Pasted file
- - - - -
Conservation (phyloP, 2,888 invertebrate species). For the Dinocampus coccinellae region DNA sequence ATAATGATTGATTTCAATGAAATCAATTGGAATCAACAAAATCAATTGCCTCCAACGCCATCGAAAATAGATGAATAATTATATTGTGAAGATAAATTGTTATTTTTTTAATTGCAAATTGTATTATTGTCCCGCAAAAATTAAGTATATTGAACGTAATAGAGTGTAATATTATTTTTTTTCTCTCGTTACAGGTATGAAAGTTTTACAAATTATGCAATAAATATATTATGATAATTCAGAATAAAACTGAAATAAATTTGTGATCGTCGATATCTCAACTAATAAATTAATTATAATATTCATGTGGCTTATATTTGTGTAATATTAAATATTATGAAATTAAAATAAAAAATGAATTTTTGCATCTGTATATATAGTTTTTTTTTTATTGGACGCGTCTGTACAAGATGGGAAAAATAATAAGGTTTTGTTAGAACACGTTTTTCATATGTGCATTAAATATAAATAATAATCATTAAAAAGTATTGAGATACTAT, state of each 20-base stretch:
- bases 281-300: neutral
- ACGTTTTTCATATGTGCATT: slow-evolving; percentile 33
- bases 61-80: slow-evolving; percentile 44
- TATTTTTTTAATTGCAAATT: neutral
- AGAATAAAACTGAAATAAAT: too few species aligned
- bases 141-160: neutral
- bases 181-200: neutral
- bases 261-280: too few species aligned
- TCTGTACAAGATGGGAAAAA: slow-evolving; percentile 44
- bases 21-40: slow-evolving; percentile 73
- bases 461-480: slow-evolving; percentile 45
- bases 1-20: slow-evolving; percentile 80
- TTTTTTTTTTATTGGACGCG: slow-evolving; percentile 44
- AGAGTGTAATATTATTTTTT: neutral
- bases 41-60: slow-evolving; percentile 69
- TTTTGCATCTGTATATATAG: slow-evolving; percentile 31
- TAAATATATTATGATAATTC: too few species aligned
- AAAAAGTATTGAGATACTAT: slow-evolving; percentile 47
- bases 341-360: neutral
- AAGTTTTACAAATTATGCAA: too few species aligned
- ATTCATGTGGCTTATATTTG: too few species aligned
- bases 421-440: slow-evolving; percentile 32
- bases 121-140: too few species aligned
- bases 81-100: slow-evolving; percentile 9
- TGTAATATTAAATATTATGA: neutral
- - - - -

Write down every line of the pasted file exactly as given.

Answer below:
Conservation (phyloP, 2,888 invertebrate species). For the Dinocampus coccinellae region DNA sequence ATAATGATTGATTTCAATGAAATCAATTGGAATCAACAAAATCAATTGCCTCCAACGCCATCGAAAATAGATGAATAATTATATTGTGAAGATAAATTGTTATTTTTTTAATTGCAAATTGTATTATTGTCCCGCAAAAATTAAGTATATTGAACGTAATAGAGTGTAATATTATTTTTTTTCTCTCGTTACAGGTATGAAAGTTTTACAAATTATGCAATAAATATATTATGATAATTCAGAATAAAACTGAAATAAATTTGTGATCGTCGATATCTCAACTAATAAATTAATTATAATATTCATGTGGCTTATATTTGTGTAATATTAAATATTATGAAATTAAAATAAAAAATGAATTTTTGCATCTGTATATATAGTTTTTTTTTTATTGGACGCGTCTGTACAAGATGGGAAAAATAATAAGGTTTTGTTAGAACACGTTTTTCATATGTGCATTAAATATAAATAATAATCATTAAAAAGTATTGAGATACTAT, state of each 20-base stretch:
- bases 281-300: neutral
- ACGTTTTTCATATGTGCATT: slow-evolving; percentile 33
- bases 61-80: slow-evolving; percentile 44
- TATTTTTTTAATTGCAAATT: neutral
- AGAATAAAACTGAAATAAAT: too few species aligned
- bases 141-160: neutral
- bases 181-200: neutral
- bases 261-280: too few species aligned
- TCTGTACAAGATGGGAAAAA: slow-evolving; percentile 44
- bases 21-40: slow-evolving; percentile 73
- bases 461-480: slow-evolving; percentile 45
- bases 1-20: slow-evolving; percentile 80
- TTTTTTTTTTATTGGACGCG: slow-evolving; percentile 44
- AGAGTGTAATATTATTTTTT: neutral
- bases 41-60: slow-evolving; percentile 69
- TTTTGCATCTGTATATATAG: slow-evolving; percentile 31
- TAAATATATTATGATAATTC: too few species aligned
- AAAAAGTATTGAGATACTAT: slow-evolving; percentile 47
- bases 341-360: neutral
- AAGTTTTACAAATTATGCAA: too few species aligned
- ATTCATGTGGCTTATATTTG: too few species aligned
- bases 421-440: slow-evolving; percentile 32
- bases 121-140: too few species aligned
- bases 81-100: slow-evolving; percentile 9
- TGTAATATTAAATATTATGA: neutral